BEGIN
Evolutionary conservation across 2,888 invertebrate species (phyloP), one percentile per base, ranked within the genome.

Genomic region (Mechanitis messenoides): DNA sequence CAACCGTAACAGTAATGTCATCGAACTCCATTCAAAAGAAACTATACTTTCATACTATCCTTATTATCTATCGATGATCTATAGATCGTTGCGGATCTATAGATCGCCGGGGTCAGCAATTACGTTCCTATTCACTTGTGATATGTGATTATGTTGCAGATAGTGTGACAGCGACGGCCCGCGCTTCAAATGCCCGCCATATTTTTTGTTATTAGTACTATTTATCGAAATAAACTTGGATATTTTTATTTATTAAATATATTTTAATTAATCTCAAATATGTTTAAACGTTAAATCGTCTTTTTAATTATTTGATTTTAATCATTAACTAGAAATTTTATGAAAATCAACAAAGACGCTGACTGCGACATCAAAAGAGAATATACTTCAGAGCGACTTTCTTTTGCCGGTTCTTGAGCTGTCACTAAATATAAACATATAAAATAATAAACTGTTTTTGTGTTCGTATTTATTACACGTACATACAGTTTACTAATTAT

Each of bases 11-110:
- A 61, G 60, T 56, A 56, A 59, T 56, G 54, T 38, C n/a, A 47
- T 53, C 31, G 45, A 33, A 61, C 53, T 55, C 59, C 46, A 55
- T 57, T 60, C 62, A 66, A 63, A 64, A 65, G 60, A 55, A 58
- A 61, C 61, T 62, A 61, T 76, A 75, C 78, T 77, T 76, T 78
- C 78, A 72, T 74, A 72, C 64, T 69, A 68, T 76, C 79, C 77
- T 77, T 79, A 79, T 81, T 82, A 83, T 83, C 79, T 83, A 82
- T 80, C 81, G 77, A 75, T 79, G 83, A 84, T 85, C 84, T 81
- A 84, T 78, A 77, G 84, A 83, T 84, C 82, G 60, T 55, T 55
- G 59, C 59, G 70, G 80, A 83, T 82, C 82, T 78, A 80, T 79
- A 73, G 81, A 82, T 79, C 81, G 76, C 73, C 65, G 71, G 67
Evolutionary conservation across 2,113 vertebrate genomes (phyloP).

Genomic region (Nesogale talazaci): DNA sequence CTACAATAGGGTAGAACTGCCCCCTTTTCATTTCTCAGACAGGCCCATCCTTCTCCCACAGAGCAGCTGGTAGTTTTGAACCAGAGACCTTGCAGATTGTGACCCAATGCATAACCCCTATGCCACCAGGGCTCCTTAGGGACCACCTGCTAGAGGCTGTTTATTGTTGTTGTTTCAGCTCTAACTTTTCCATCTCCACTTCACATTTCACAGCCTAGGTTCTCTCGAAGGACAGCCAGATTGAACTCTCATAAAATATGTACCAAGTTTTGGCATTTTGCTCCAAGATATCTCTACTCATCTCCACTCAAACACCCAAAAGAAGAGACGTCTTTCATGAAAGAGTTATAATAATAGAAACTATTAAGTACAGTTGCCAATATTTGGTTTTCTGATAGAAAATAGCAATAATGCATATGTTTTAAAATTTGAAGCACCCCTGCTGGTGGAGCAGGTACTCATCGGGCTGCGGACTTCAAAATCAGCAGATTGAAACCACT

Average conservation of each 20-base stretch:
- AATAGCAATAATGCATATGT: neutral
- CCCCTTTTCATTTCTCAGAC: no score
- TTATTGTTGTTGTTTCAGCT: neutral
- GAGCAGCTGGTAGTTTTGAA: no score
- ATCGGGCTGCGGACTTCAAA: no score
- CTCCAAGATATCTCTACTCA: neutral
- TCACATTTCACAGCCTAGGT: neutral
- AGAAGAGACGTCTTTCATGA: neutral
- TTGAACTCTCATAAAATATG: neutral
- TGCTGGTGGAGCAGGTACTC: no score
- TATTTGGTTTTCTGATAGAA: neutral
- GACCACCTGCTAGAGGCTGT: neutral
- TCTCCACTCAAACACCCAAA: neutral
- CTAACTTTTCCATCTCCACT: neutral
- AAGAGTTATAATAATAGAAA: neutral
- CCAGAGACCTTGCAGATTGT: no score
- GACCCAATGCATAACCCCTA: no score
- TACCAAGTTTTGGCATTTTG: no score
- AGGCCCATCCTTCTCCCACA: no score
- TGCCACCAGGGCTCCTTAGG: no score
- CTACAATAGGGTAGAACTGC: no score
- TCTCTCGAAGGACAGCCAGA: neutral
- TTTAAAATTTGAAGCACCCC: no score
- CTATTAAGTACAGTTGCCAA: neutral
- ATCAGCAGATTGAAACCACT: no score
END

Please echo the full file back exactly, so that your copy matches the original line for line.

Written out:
Evolutionary conservation across 2,888 invertebrate species (phyloP), one percentile per base, ranked within the genome.

Genomic region (Mechanitis messenoides): DNA sequence CAACCGTAACAGTAATGTCATCGAACTCCATTCAAAAGAAACTATACTTTCATACTATCCTTATTATCTATCGATGATCTATAGATCGTTGCGGATCTATAGATCGCCGGGGTCAGCAATTACGTTCCTATTCACTTGTGATATGTGATTATGTTGCAGATAGTGTGACAGCGACGGCCCGCGCTTCAAATGCCCGCCATATTTTTTGTTATTAGTACTATTTATCGAAATAAACTTGGATATTTTTATTTATTAAATATATTTTAATTAATCTCAAATATGTTTAAACGTTAAATCGTCTTTTTAATTATTTGATTTTAATCATTAACTAGAAATTTTATGAAAATCAACAAAGACGCTGACTGCGACATCAAAAGAGAATATACTTCAGAGCGACTTTCTTTTGCCGGTTCTTGAGCTGTCACTAAATATAAACATATAAAATAATAAACTGTTTTTGTGTTCGTATTTATTACACGTACATACAGTTTACTAATTAT

Each of bases 11-110:
- A 61, G 60, T 56, A 56, A 59, T 56, G 54, T 38, C n/a, A 47
- T 53, C 31, G 45, A 33, A 61, C 53, T 55, C 59, C 46, A 55
- T 57, T 60, C 62, A 66, A 63, A 64, A 65, G 60, A 55, A 58
- A 61, C 61, T 62, A 61, T 76, A 75, C 78, T 77, T 76, T 78
- C 78, A 72, T 74, A 72, C 64, T 69, A 68, T 76, C 79, C 77
- T 77, T 79, A 79, T 81, T 82, A 83, T 83, C 79, T 83, A 82
- T 80, C 81, G 77, A 75, T 79, G 83, A 84, T 85, C 84, T 81
- A 84, T 78, A 77, G 84, A 83, T 84, C 82, G 60, T 55, T 55
- G 59, C 59, G 70, G 80, A 83, T 82, C 82, T 78, A 80, T 79
- A 73, G 81, A 82, T 79, C 81, G 76, C 73, C 65, G 71, G 67
Evolutionary conservation across 2,113 vertebrate genomes (phyloP).

Genomic region (Nesogale talazaci): DNA sequence CTACAATAGGGTAGAACTGCCCCCTTTTCATTTCTCAGACAGGCCCATCCTTCTCCCACAGAGCAGCTGGTAGTTTTGAACCAGAGACCTTGCAGATTGTGACCCAATGCATAACCCCTATGCCACCAGGGCTCCTTAGGGACCACCTGCTAGAGGCTGTTTATTGTTGTTGTTTCAGCTCTAACTTTTCCATCTCCACTTCACATTTCACAGCCTAGGTTCTCTCGAAGGACAGCCAGATTGAACTCTCATAAAATATGTACCAAGTTTTGGCATTTTGCTCCAAGATATCTCTACTCATCTCCACTCAAACACCCAAAAGAAGAGACGTCTTTCATGAAAGAGTTATAATAATAGAAACTATTAAGTACAGTTGCCAATATTTGGTTTTCTGATAGAAAATAGCAATAATGCATATGTTTTAAAATTTGAAGCACCCCTGCTGGTGGAGCAGGTACTCATCGGGCTGCGGACTTCAAAATCAGCAGATTGAAACCACT

Average conservation of each 20-base stretch:
- AATAGCAATAATGCATATGT: neutral
- CCCCTTTTCATTTCTCAGAC: no score
- TTATTGTTGTTGTTTCAGCT: neutral
- GAGCAGCTGGTAGTTTTGAA: no score
- ATCGGGCTGCGGACTTCAAA: no score
- CTCCAAGATATCTCTACTCA: neutral
- TCACATTTCACAGCCTAGGT: neutral
- AGAAGAGACGTCTTTCATGA: neutral
- TTGAACTCTCATAAAATATG: neutral
- TGCTGGTGGAGCAGGTACTC: no score
- TATTTGGTTTTCTGATAGAA: neutral
- GACCACCTGCTAGAGGCTGT: neutral
- TCTCCACTCAAACACCCAAA: neutral
- CTAACTTTTCCATCTCCACT: neutral
- AAGAGTTATAATAATAGAAA: neutral
- CCAGAGACCTTGCAGATTGT: no score
- GACCCAATGCATAACCCCTA: no score
- TACCAAGTTTTGGCATTTTG: no score
- AGGCCCATCCTTCTCCCACA: no score
- TGCCACCAGGGCTCCTTAGG: no score
- CTACAATAGGGTAGAACTGC: no score
- TCTCTCGAAGGACAGCCAGA: neutral
- TTTAAAATTTGAAGCACCCC: no score
- CTATTAAGTACAGTTGCCAA: neutral
- ATCAGCAGATTGAAACCACT: no score